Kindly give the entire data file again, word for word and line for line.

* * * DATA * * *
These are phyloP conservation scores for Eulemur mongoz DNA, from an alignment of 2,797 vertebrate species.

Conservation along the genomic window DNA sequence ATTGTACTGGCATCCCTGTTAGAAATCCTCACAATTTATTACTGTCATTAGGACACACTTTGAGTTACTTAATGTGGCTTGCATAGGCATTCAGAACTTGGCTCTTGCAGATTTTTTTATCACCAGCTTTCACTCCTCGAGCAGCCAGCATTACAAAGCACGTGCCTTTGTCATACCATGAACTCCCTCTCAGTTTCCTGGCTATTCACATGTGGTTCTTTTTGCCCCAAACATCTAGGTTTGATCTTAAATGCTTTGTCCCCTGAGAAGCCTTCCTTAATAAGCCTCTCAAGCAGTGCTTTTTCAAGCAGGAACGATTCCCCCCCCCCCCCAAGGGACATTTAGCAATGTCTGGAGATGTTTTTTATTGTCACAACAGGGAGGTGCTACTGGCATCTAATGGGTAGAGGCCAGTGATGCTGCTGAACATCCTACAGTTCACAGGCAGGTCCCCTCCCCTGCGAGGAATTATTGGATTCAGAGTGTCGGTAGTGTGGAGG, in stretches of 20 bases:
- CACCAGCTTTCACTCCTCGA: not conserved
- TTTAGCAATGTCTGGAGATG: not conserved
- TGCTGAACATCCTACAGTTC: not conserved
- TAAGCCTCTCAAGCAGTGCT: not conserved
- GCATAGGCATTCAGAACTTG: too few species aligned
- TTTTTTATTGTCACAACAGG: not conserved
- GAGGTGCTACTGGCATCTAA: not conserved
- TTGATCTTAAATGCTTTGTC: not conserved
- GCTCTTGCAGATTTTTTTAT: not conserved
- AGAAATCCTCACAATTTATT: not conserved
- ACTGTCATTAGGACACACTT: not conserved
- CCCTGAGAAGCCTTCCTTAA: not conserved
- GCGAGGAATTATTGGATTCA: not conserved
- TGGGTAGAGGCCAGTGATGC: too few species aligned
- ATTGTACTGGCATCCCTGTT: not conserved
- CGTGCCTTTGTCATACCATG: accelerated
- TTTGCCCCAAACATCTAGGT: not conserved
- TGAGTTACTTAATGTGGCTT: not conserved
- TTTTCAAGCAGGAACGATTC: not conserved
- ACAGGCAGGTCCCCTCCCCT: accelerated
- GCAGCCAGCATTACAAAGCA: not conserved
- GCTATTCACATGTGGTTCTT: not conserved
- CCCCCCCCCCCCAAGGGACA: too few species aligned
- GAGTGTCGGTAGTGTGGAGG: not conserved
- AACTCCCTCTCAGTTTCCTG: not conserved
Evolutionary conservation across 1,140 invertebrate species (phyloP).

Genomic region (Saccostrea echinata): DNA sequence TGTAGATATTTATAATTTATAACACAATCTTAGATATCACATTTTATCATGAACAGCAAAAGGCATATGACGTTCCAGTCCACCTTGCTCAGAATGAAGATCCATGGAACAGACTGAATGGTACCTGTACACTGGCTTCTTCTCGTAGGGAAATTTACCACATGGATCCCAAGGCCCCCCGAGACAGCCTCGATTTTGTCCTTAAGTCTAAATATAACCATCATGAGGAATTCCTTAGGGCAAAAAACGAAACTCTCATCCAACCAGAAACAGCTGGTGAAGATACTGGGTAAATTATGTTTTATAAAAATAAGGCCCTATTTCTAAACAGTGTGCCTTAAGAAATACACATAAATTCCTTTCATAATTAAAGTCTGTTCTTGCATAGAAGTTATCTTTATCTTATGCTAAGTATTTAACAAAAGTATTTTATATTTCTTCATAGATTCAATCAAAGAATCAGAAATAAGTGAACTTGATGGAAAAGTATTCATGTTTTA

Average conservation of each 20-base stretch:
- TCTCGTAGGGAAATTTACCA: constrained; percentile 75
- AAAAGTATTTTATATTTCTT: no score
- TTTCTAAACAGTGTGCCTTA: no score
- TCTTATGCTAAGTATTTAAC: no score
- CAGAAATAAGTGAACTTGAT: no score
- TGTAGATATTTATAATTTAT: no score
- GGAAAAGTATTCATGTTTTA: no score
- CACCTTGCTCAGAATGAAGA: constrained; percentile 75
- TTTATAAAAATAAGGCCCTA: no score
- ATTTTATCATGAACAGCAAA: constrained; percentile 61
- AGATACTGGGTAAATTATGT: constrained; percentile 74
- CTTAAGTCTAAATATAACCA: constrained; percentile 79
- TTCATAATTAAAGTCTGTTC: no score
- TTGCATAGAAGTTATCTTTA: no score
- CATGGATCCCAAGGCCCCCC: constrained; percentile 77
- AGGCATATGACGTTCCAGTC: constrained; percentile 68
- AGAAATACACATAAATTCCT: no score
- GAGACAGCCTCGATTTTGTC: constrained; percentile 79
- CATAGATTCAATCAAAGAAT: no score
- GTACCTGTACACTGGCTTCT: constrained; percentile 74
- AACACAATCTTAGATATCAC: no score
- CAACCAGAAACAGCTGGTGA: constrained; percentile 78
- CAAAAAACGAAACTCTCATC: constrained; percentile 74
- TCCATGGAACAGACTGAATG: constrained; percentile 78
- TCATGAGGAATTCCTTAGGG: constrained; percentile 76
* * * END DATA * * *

These are phyloP conservation scores for Eulemur mongoz DNA, from an alignment of 2,797 vertebrate species.

Conservation along the genomic window DNA sequence ATTGTACTGGCATCCCTGTTAGAAATCCTCACAATTTATTACTGTCATTAGGACACACTTTGAGTTACTTAATGTGGCTTGCATAGGCATTCAGAACTTGGCTCTTGCAGATTTTTTTATCACCAGCTTTCACTCCTCGAGCAGCCAGCATTACAAAGCACGTGCCTTTGTCATACCATGAACTCCCTCTCAGTTTCCTGGCTATTCACATGTGGTTCTTTTTGCCCCAAACATCTAGGTTTGATCTTAAATGCTTTGTCCCCTGAGAAGCCTTCCTTAATAAGCCTCTCAAGCAGTGCTTTTTCAAGCAGGAACGATTCCCCCCCCCCCCCAAGGGACATTTAGCAATGTCTGGAGATGTTTTTTATTGTCACAACAGGGAGGTGCTACTGGCATCTAATGGGTAGAGGCCAGTGATGCTGCTGAACATCCTACAGTTCACAGGCAGGTCCCCTCCCCTGCGAGGAATTATTGGATTCAGAGTGTCGGTAGTGTGGAGG, in stretches of 20 bases:
- CACCAGCTTTCACTCCTCGA: not conserved
- TTTAGCAATGTCTGGAGATG: not conserved
- TGCTGAACATCCTACAGTTC: not conserved
- TAAGCCTCTCAAGCAGTGCT: not conserved
- GCATAGGCATTCAGAACTTG: too few species aligned
- TTTTTTATTGTCACAACAGG: not conserved
- GAGGTGCTACTGGCATCTAA: not conserved
- TTGATCTTAAATGCTTTGTC: not conserved
- GCTCTTGCAGATTTTTTTAT: not conserved
- AGAAATCCTCACAATTTATT: not conserved
- ACTGTCATTAGGACACACTT: not conserved
- CCCTGAGAAGCCTTCCTTAA: not conserved
- GCGAGGAATTATTGGATTCA: not conserved
- TGGGTAGAGGCCAGTGATGC: too few species aligned
- ATTGTACTGGCATCCCTGTT: not conserved
- CGTGCCTTTGTCATACCATG: accelerated
- TTTGCCCCAAACATCTAGGT: not conserved
- TGAGTTACTTAATGTGGCTT: not conserved
- TTTTCAAGCAGGAACGATTC: not conserved
- ACAGGCAGGTCCCCTCCCCT: accelerated
- GCAGCCAGCATTACAAAGCA: not conserved
- GCTATTCACATGTGGTTCTT: not conserved
- CCCCCCCCCCCCAAGGGACA: too few species aligned
- GAGTGTCGGTAGTGTGGAGG: not conserved
- AACTCCCTCTCAGTTTCCTG: not conserved
Evolutionary conservation across 1,140 invertebrate species (phyloP).

Genomic region (Saccostrea echinata): DNA sequence TGTAGATATTTATAATTTATAACACAATCTTAGATATCACATTTTATCATGAACAGCAAAAGGCATATGACGTTCCAGTCCACCTTGCTCAGAATGAAGATCCATGGAACAGACTGAATGGTACCTGTACACTGGCTTCTTCTCGTAGGGAAATTTACCACATGGATCCCAAGGCCCCCCGAGACAGCCTCGATTTTGTCCTTAAGTCTAAATATAACCATCATGAGGAATTCCTTAGGGCAAAAAACGAAACTCTCATCCAACCAGAAACAGCTGGTGAAGATACTGGGTAAATTATGTTTTATAAAAATAAGGCCCTATTTCTAAACAGTGTGCCTTAAGAAATACACATAAATTCCTTTCATAATTAAAGTCTGTTCTTGCATAGAAGTTATCTTTATCTTATGCTAAGTATTTAACAAAAGTATTTTATATTTCTTCATAGATTCAATCAAAGAATCAGAAATAAGTGAACTTGATGGAAAAGTATTCATGTTTTA

Average conservation of each 20-base stretch:
- TCTCGTAGGGAAATTTACCA: constrained; percentile 75
- AAAAGTATTTTATATTTCTT: no score
- TTTCTAAACAGTGTGCCTTA: no score
- TCTTATGCTAAGTATTTAAC: no score
- CAGAAATAAGTGAACTTGAT: no score
- TGTAGATATTTATAATTTAT: no score
- GGAAAAGTATTCATGTTTTA: no score
- CACCTTGCTCAGAATGAAGA: constrained; percentile 75
- TTTATAAAAATAAGGCCCTA: no score
- ATTTTATCATGAACAGCAAA: constrained; percentile 61
- AGATACTGGGTAAATTATGT: constrained; percentile 74
- CTTAAGTCTAAATATAACCA: constrained; percentile 79
- TTCATAATTAAAGTCTGTTC: no score
- TTGCATAGAAGTTATCTTTA: no score
- CATGGATCCCAAGGCCCCCC: constrained; percentile 77
- AGGCATATGACGTTCCAGTC: constrained; percentile 68
- AGAAATACACATAAATTCCT: no score
- GAGACAGCCTCGATTTTGTC: constrained; percentile 79
- CATAGATTCAATCAAAGAAT: no score
- GTACCTGTACACTGGCTTCT: constrained; percentile 74
- AACACAATCTTAGATATCAC: no score
- CAACCAGAAACAGCTGGTGA: constrained; percentile 78
- CAAAAAACGAAACTCTCATC: constrained; percentile 74
- TCCATGGAACAGACTGAATG: constrained; percentile 78
- TCATGAGGAATTCCTTAGGG: constrained; percentile 76